For the third time in four years, our beloved KC Chiefs were in the Super Bowl so you can bet we were watching. Chris Stapleton’s bluesy take on the “Star Spangled Banner” plus an all-women flyover team set the stage for an incredible show that not only included a close game, but also the best (and worst) commercials. Since 1967, advertisers have been paying up for those coveted spots. Let’s dive into what made our Best/Worst list for Super Bowl LVII commercials. 

Out of the gate, the Dunkin’ commercial with Ben Affleck and Jennifer Lopez was a winner. Lopez’s timing with her line in the last third of the commercial was perfection. Lots of people were talking about this one and for good reason. It’s always endearing when celebrities are in on the joke with us and poking fun at themselves.

Another brand getting lots of postgame buzz and highmarks for creative was Tubi. Of course everyone is talking about the “prank” spot where viewers might have been fooled into thinking somebody at the party just sat on the remote. Yes, very clever. But did you see the first spot with rabbits taking people down a rabbit hole? So smart. Not only that, but the strategy behind it was just as brilliant.

According to Ad Week, the Super Bowl spot was designed to emphasize Tubi’s more niche content. The company deliberately decided to withhold the spot until it aired to build intrigue. “We really felt like this was our first big brand push to get people excited and give them an idea of the Tubi personality and the mindset you have to be in when you’re on our platform versus others, which is just more of an exploratory place,” CMO Nicole Parlapiano said.

Google’s #fixedonpixel commercial was a win for us, too. The theme music from the 2009 movie Up pulled you in,  tugging at the heartstrings, only to twist it into something clever and funny. They did a great job of speaking to their audience’s pain points and clearly showing the value proposition. We also have to point out that in 2022, Google used the same strategy to demonstrate how the Pixel 6 technology took better images of those with darker skin tones. Nicely done, Google. Nicely done.

Door Dash used Sunday night’s game to promote their grocery delivery service that’s been around since 2020. The tagline “we get groceries” was communicated clearly along with highlighting their expertise in selection and bringing you everything you need for a meal. All while being fun and entertaining. Thumbs up.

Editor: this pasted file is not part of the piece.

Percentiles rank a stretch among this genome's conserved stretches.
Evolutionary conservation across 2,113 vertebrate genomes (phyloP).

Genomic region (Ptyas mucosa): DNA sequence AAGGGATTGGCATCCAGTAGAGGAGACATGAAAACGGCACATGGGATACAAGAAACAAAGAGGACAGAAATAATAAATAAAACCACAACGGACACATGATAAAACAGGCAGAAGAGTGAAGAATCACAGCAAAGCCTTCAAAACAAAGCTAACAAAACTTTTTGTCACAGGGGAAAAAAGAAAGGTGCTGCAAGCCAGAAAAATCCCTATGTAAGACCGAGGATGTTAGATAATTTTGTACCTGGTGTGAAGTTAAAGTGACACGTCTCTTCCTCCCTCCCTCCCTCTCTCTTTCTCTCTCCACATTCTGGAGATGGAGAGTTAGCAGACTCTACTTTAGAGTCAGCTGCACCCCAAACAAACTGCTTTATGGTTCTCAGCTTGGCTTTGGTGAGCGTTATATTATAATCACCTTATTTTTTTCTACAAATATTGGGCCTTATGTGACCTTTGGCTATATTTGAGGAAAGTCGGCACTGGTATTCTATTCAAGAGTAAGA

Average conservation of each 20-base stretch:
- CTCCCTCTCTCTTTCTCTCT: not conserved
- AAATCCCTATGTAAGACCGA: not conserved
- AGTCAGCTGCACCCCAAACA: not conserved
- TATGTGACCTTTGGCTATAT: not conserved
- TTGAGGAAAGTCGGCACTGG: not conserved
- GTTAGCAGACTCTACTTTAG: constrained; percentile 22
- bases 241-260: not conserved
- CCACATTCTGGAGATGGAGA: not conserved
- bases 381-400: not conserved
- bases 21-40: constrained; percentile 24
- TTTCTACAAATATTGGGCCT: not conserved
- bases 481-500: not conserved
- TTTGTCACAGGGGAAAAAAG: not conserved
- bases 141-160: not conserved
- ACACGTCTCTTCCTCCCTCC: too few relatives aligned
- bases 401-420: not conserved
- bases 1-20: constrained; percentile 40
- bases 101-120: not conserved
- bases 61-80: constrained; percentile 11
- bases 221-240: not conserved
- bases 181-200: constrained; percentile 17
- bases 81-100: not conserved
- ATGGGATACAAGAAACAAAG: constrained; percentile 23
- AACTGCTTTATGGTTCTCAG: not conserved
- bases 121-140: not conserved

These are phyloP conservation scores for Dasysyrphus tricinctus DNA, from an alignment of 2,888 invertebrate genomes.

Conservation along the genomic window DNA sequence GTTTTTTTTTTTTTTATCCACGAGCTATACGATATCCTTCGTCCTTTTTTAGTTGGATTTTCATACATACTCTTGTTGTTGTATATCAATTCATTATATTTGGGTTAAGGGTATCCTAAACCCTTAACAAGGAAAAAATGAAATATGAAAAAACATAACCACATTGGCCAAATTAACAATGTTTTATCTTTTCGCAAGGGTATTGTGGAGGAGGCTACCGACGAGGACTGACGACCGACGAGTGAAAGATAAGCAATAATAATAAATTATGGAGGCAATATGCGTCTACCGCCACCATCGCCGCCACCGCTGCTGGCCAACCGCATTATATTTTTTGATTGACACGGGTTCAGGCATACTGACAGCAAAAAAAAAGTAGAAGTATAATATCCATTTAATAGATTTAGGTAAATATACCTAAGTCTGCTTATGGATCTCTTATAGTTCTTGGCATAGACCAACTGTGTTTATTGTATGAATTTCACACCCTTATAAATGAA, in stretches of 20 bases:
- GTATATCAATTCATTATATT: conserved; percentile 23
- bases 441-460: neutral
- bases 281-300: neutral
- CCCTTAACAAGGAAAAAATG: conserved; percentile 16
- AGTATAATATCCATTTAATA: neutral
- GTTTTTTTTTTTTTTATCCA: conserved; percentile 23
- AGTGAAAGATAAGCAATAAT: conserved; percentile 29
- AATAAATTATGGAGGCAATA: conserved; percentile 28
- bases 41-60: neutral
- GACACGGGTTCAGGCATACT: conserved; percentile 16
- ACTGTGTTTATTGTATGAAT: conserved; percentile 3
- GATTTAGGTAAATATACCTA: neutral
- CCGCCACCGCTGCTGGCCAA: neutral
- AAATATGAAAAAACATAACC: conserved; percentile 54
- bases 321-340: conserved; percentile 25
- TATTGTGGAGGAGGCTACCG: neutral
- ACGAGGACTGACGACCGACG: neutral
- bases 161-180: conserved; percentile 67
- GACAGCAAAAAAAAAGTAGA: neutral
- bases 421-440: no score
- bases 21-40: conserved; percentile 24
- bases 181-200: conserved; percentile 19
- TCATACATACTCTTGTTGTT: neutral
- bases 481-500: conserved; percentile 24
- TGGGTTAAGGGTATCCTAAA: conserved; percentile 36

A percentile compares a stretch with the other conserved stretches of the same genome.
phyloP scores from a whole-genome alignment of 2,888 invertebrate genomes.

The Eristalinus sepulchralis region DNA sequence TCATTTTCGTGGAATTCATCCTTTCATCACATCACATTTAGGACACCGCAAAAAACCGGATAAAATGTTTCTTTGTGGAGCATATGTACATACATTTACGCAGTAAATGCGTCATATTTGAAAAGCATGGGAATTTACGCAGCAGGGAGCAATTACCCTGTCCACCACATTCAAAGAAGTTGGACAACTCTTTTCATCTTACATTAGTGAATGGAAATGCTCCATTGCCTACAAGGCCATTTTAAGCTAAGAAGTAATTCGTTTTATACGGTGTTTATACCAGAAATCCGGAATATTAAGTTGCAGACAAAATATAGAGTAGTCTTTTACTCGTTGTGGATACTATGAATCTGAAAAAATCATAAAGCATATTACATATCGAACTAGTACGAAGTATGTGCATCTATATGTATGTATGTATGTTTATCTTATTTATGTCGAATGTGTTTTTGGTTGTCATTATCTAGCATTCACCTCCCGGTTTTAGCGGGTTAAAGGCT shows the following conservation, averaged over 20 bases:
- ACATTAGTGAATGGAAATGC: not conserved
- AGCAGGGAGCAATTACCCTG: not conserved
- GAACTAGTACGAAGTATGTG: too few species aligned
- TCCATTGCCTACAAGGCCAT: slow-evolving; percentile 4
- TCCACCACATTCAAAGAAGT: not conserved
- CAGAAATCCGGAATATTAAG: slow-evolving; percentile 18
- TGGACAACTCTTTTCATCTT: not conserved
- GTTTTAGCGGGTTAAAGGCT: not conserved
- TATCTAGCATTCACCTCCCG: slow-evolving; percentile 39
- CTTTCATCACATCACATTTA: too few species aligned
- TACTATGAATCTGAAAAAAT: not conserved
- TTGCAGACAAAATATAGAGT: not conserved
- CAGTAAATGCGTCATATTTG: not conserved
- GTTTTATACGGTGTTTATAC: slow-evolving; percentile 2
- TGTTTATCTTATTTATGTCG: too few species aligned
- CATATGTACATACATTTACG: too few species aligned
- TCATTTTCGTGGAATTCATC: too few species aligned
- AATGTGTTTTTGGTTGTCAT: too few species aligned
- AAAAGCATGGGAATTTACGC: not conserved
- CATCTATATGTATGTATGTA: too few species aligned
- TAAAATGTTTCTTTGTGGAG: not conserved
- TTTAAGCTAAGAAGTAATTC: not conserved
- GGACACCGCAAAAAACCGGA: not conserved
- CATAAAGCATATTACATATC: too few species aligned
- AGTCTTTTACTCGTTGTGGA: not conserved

Along with the aforementioned commercials, others we loved were the Bud Light, Easy to Drink, Easy to Enjoy spot, Farmers Dog “forever,” and Ram EV’s “premature electrification”  – the best double entendre we’ve seen in advertising in a long time!

One trend we noticed over and over was brands spoofing off of old movies and TV shows. In our opinion, these all seemed a little phoned in or like the creative teams hit the easy button. Many of them landed flat and they all felt as if the advertiser wanted to play it safe. The exception was the PopCorners Breaking Bad commercial. Kudos to the creative team for using the characters and show premise in such a way that it seemed plausible with PopCorners.

Maybe it’s the political and social climate right now, but we did not see brands taking big chances. Lots of celebrity cameos that sometimes worked, sometimes didn’t. Take for instance the Remy Martin spot (another commercial inspired by a movie) with Serena Williams. The whole lead up with the “inch by inch” speech and Serena wasn’t played off for the audience at the end with the brand reveal. #fail

E*Trade went with an old strategy that in the past has worked well for them but in 2023 landed them in the worst ad category. Sometimes a campaign has just run its course and this is that time. Please E*Trade, no more baby commercials in 2024.

Overall, we give this year’s Super Bowl ads a C. This might be one of those years where the game truly was the star of the show.